Third, in order to eliminate bias and to ensure the accuracy and authenticity of confessions, it is imperative that statements issued be corroborated by evidence. In several of the cases reviewed (e.g., Brown v. Mississippi) and in a substantial number of cases from studies cited (e.g., Bedau & Radelet, 1987), many of the defendants were tried, convicted, and sentenced on the basis of a confession alone; there was no physical evidence linking them to the crime in question. Gudjonsson (1992) points out that in Scotland an individual can not be convicted solely on the basis of a confession. Such a procedural safeguard in the United States would relieve any doubts about the authenticity of a suspect’s confession.
Fourth, in order to ensure the validity and veracity of the obtained confessions, I propose a videotaping or audiotaping of all interrogations. Opponents of videotaping argue the practice would discourage confessions from suspects and be quite costly (Higgins, 1998). However, an exploratory study on videotaping interrogations and confessions by Geller (1993) found that 63.1% of the police agencies surveyed reported no change in suspects’ willingness to talk, and 60% reported that more incriminating information was given by suspects while being videotaped. The study also found that since the adoption of videotaping, claims of police misconduct were reduced, and 97% of police agencies reported videotaping to be useful. Based on the research, it would seem that a mandatory videotaping requirement would serve a dual purpose of protecting police agencies from claims of misconduct and safeguarding the rights of suspects. The costs of implementing videotaping would be offset by reducing officer stress and burnout (Geller, 1993), not to mention the costs associated with exonerating an individual who has been incarcerated. As of this writing, in the United States, only Alaska and Minnesota require the videotaping of interrogations (Higgins, 1998), while in England and Wales the recording of suspect interviews is mandatory (McKenzie, 1994).
Finally, additional research on the subject of false confessions is required. To date, only one laboratory experiment has been conducted on the subject. Kassin and Kiechel (1996) hypothesized that:
the presentation of false evidence can lead individuals who are vulnerable (i.e., in a heightened state of uncertainty) to confess to an act they did not commit and, more important, to internalize the confession and perhaps confabulate details in memory consistent with that new belief. (p. 126)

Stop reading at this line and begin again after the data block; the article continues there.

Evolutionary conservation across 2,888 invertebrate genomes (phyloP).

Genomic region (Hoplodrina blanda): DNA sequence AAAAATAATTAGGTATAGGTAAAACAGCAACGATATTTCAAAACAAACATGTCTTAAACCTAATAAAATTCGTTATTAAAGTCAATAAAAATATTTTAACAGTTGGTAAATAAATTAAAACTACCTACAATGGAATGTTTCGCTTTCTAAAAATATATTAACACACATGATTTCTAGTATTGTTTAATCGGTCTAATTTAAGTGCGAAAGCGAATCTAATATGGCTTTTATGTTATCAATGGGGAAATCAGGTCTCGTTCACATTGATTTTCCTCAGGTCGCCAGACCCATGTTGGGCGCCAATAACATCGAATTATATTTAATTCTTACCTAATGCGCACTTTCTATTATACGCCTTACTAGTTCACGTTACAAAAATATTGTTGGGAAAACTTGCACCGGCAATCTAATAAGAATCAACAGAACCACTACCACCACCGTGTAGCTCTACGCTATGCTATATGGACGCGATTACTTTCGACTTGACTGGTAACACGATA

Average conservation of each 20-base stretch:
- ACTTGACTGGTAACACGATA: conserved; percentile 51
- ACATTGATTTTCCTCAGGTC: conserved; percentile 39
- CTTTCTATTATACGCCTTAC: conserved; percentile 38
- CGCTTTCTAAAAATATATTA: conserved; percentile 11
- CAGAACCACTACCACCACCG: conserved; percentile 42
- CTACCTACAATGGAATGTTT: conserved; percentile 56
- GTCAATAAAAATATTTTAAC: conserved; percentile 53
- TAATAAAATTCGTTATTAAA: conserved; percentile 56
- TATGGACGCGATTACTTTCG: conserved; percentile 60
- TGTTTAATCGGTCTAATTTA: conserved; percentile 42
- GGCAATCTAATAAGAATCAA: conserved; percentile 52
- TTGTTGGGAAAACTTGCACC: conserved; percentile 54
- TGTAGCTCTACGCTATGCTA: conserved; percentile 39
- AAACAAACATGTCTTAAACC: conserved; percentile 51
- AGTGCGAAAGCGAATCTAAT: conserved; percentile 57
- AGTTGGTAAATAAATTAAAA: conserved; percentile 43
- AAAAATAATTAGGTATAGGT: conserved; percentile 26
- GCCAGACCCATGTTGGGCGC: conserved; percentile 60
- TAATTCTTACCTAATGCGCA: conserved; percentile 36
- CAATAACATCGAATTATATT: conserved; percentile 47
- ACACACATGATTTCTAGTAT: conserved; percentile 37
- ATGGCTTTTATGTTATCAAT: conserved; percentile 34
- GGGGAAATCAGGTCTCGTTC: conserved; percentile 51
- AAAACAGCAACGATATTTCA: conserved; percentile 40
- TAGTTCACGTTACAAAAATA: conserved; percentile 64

To test this hypothesis, Kassin and Kiechel (1996) asked 79 students to participate in a reaction time experiment. After being warned not to touch the “ALT” key because the computer would crash, a confederate read letters to the participants in two different speeds to manipulate the participant’s vulnerability. After 60 seconds, the computer was purposefully crashed by the experimenters. None of the participants was responsible for causing the computer to crash; however, each was blamed for doing so.
Half of the participants were told that the confederate had seen them hit the “ALT” key. Participants were then asked to sign a handwritten confession that they had hit the “ALT” key causing the computer to crash. Overall, 69% of the subjects signed the confession, 28% internalized their guilt (believing they had hit the wrong button), and 9% confabulated details to fit with their false belief that they had caused the computer to crash. The most vulnerable group was the fast typing/false evidence (having been “seen” hit the key); 100% of this group signed the confession. This study supported the notion that when presented with false evidence people can be induced to internalize guilt for an event with which they had no involvement. Kassin and Kiechel (1996) also recommend that additional research is needed to examine other methods commonly used in police interrogation manuals (e.g., minimization) and other risk factors (i.e., sleep deprivation, etc.) that could possibly lead to an unreliable confession. It is also hoped that in the future, with the increased use of videotaping interrogations, further research can be conducted to clarify some of the gray areas regarding false confessions. This research could perhaps facilitate appropriate legislation in the regulation of questionable interrogation tactics.
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Article submitted for publication: 6 February 1999 Revision submitted: 23 December 1999. Article accepted for publication: 23 March 2000